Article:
radical wholeness with chloe conger
In this culture, we live trapped in the invisible prison of our heads. Everywhere we look, in the very conventions of our language, we see the elevation of reason and ideas over intuition and direct experience; of the head over the body. In this agreed-upon “reality,” this way of living, lost in thought, seems normal. We treat our bodies like pesky animals, or sex-objects, burdens, or work-machines to be tuned-up and refueled. Our faces are manipulating masks. We ruminate endlessly about problems, real and imagined, and avoid really feeling into the core of our being. Thoughts, stories, ideas and media substitute for real aliveness.
This isn’t nature, this is culture, and it is suffering. We are lost in a world fashioned of our own projections, caught in endless doing, self-exiled from our natural state of effortless being. This sense of disconnection from our own sacred human bodies, from our own wholeness, is the root of our sense of disconnection from the whole world. Fractured self, fractured world.
The path back to wholeness begins with this breath, this body, this moment. In Buddhism, the first foundation of mindfulness is the body. Simply coming back again and again to the sensations of the body and breath, I am surprised and delighted at the ever-changing symphony of experience that is happening all the time right under my nose, while I am lost in some day-dream or nightmare. Dedicated practices of mindfulness and meditation help restore us to wholeness, to vibrant connection with all that is.
But what about when we get up from the cushion and go out into the world? What happens when we speak and relate? How can we stay in that state of connectedness, of integration? I have trouble bridging that mysterious experience of aliveness into social interaction and personal expression. The habitual patterns of seeking control and approval, of creating a pleasing self, reassert themselves. I find myself on automatic, acting out the familiar arrogance and anxiety of the separate self.
I read an interview with a teacher, Philip Shepherd, that illuminated this predicament so poignantly for me, that I attended a workshop with him called Radical Wholeness, which I am now in training to lead. Through breath, movement, expression, and many ingenious experiential exercises, we learned to inhabit our bodies, our bellies, the very roots of our being. We remembered our wholeness, feeling the centers of the belly, heart and head connected, harmonious.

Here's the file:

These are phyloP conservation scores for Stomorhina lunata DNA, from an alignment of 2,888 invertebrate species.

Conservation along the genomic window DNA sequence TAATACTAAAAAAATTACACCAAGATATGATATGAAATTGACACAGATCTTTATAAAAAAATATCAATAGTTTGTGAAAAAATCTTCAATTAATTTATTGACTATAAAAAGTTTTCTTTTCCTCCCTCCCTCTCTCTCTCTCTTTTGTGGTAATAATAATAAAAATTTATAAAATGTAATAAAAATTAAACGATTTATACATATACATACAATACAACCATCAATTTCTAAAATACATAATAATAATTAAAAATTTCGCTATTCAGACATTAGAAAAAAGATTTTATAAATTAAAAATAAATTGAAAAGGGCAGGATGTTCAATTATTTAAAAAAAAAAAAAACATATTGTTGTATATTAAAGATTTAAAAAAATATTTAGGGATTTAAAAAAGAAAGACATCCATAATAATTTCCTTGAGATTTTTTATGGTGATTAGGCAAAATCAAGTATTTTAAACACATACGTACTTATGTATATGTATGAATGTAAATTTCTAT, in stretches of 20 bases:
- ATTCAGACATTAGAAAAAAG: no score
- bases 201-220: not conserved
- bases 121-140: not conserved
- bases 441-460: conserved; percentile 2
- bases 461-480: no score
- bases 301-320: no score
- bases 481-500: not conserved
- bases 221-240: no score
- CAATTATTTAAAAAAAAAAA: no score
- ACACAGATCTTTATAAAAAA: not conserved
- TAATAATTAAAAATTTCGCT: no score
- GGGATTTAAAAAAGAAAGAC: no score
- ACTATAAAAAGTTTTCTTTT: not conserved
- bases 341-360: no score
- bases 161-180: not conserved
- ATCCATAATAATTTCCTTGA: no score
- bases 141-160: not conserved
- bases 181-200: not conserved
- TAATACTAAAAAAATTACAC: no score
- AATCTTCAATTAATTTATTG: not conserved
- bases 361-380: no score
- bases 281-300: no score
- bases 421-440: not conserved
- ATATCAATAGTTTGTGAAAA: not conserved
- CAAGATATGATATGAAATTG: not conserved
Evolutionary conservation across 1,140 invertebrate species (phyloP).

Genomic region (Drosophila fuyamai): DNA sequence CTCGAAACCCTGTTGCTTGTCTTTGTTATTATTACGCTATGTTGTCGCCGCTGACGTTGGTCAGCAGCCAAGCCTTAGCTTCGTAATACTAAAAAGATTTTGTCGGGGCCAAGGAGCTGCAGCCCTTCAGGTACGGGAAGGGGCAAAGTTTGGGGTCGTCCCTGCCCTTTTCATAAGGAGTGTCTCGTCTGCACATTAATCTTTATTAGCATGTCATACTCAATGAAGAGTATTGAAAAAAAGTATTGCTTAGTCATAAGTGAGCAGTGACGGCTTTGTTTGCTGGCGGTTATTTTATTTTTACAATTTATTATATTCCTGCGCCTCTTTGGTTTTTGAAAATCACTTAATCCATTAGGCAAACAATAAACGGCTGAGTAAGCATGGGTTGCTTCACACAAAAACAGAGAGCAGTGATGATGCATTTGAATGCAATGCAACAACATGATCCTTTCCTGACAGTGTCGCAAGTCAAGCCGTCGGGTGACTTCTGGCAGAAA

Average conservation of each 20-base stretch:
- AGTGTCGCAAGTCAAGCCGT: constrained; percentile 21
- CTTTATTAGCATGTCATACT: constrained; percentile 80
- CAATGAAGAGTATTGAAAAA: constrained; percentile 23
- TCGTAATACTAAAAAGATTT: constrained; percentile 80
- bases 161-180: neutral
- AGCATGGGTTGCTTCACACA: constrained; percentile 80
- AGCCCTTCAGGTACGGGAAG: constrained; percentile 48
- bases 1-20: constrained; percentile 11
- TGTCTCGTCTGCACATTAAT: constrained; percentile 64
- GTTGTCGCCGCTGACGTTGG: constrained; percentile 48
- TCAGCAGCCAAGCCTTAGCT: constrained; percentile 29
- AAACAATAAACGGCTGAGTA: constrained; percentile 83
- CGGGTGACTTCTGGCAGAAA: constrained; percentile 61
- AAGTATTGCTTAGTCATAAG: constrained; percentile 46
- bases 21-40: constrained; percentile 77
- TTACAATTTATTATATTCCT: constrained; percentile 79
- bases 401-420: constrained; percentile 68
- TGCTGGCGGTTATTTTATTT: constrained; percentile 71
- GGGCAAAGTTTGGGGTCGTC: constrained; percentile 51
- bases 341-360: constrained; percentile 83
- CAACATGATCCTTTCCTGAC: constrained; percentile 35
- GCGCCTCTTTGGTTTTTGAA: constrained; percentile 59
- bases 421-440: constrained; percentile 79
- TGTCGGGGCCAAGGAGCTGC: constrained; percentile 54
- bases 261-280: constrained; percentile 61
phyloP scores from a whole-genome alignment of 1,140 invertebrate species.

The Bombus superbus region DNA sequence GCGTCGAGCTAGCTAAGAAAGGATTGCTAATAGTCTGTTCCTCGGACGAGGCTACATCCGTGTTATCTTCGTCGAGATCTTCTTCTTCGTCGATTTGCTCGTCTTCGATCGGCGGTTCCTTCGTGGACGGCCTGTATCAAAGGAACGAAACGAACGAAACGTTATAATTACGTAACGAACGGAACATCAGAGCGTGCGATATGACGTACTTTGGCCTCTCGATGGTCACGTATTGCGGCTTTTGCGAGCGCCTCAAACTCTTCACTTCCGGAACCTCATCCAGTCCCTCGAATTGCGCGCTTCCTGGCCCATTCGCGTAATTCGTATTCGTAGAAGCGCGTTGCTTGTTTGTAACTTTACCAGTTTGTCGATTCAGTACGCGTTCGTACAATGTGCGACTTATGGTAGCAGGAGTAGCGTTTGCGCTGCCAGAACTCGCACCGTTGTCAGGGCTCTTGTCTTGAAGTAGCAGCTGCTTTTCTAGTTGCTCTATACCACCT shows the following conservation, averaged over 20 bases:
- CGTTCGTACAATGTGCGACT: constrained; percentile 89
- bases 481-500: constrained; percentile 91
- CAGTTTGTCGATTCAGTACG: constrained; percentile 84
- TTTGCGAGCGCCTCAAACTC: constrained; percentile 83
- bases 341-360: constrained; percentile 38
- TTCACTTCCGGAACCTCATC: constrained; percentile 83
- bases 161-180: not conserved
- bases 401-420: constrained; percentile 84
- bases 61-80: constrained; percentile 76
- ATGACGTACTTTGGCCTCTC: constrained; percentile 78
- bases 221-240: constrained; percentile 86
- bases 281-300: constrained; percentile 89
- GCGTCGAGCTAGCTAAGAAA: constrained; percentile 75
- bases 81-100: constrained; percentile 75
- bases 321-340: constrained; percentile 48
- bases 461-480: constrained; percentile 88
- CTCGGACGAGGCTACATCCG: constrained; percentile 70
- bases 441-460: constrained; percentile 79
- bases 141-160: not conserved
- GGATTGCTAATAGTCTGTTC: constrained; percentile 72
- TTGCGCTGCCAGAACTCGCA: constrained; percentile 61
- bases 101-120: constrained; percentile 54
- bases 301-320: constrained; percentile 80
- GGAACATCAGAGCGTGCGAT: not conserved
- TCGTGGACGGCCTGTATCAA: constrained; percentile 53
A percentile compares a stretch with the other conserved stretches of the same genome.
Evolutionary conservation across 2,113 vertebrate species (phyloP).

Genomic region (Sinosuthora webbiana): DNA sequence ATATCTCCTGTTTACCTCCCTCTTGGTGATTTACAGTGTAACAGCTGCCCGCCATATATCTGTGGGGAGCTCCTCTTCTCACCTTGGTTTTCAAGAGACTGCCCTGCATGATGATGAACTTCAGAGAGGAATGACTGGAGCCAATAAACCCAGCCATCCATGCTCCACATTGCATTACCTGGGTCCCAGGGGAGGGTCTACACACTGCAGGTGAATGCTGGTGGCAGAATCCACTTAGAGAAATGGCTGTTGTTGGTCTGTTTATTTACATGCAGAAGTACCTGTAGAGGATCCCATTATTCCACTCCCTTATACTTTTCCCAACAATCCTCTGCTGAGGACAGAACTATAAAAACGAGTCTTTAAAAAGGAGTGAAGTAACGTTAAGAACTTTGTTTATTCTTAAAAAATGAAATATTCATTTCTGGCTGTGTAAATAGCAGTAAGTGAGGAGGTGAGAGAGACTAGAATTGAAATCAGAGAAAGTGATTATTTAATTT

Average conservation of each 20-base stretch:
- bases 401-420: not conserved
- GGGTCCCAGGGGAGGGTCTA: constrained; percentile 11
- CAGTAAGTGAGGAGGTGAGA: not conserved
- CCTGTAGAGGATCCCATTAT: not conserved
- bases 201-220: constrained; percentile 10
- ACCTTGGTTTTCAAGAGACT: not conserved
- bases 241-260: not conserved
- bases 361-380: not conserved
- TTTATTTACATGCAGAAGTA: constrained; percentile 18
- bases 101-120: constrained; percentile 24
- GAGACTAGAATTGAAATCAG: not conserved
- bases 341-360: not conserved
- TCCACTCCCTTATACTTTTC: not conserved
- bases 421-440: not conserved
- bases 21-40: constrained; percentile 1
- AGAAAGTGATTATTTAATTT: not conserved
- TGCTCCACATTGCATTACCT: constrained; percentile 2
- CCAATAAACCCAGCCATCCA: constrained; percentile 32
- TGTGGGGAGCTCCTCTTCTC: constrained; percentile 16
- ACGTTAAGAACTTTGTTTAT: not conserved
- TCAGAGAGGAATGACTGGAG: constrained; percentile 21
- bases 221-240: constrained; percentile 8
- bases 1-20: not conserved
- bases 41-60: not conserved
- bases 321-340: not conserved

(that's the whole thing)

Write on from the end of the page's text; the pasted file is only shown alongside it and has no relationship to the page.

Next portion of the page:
I was astonished to discover the profound and powerful intelligence in the belly. Like the rest of the culture, I defined intelligence as abstract reasoning. Philip defines it simply as sensitivity. It could be sensitivity to musical tones, rhythm, human emotions, patterns in nature, mathematical relationships, the different notes of flavor in food, or the trend of an evolving system. There are so many kinds of sensitivities. And for those hyper sensitive people like me- that feeling of being overstimulated happens when we can’t ground our experience. Hence Philip says intelligence is grounded sensitivity. We can ground feeling our feet, our connection to the earth and by coming alive in our lower chakras- specifically the root chakra at the perineum and the the second chakra in the low belly.
When I inhabit my belly, when I know and see and feel and move from there, I recognize states of awareness that used to take me at least a week of silent meditation retreat to reach. The experience in the belly is of already completeness, unity, infinity; and deep, unshakeable peace. What a relief to come home.
What really blew my mind and integrated this experience was learning to express myself from my wholeness. Philip was not satisfied with any pleasing surfaces and challenged each of us to let life flow freely through us, without managing the result. When my voice finally roared and rolled out of me from the very depth of my whole, integrated being it was a huge catharsis. The weight of 30 plus years of self-consciousness and white-knuckling the steering wheel were suddenly totally absent, and the sun-sized fire of aliveness that was underneath was blinding. Here is where language fails me. When I remember that experience, the discursive mind is struck dumb.
Suffice to say that this taste of authentic, fearless, embodied life-expression is precious to me, and I want more. I want to learn to live that way- fully present, listening, allowing the waves of life and experience to flow through me without resistance, without clinging, without getting distracted in thought, or making a story about it. I want to be free. Free of fear and manipulating, free of self-consciousness and controlling, free of the anxiety and pervading sense of perpetual lack that are part of the belief in the separate self.
Though we may express it in varied terms, it is what we all want, in our heart of hearts. Sure, the ego would love to have all pleasure and no pain, and have everybody love and approve of it. But something deeper is steering. Our souls want to grow, to be free, and to live and love fully. This is what we will ask ourselves on our deathbed; “Have I given and received love fully? Have I lived authentically? Have I been truly alive and truly myself?” I want to have no regrets. I want to come fully alive and give myself to that greater intelligence that I do not possess, but to which I belong.
*As I complete my teacher training I will be offering some of Philip’s exercises in my classes, including the Radical Aliveness Series I am offering at the Aspen Chapel that includes Yoga and Qigong. For more from my inimitable teacher, Philip Shepherd, got to www.PhilipShepherd.com to read and explore, attend a Radical Wholeness Workshop, and/or get his masterpiece on Body Intelligence and the Path of Awakening, “New Self, New World: Recovering Our Senses in the Twenty-First Century.”
- Chloe Conger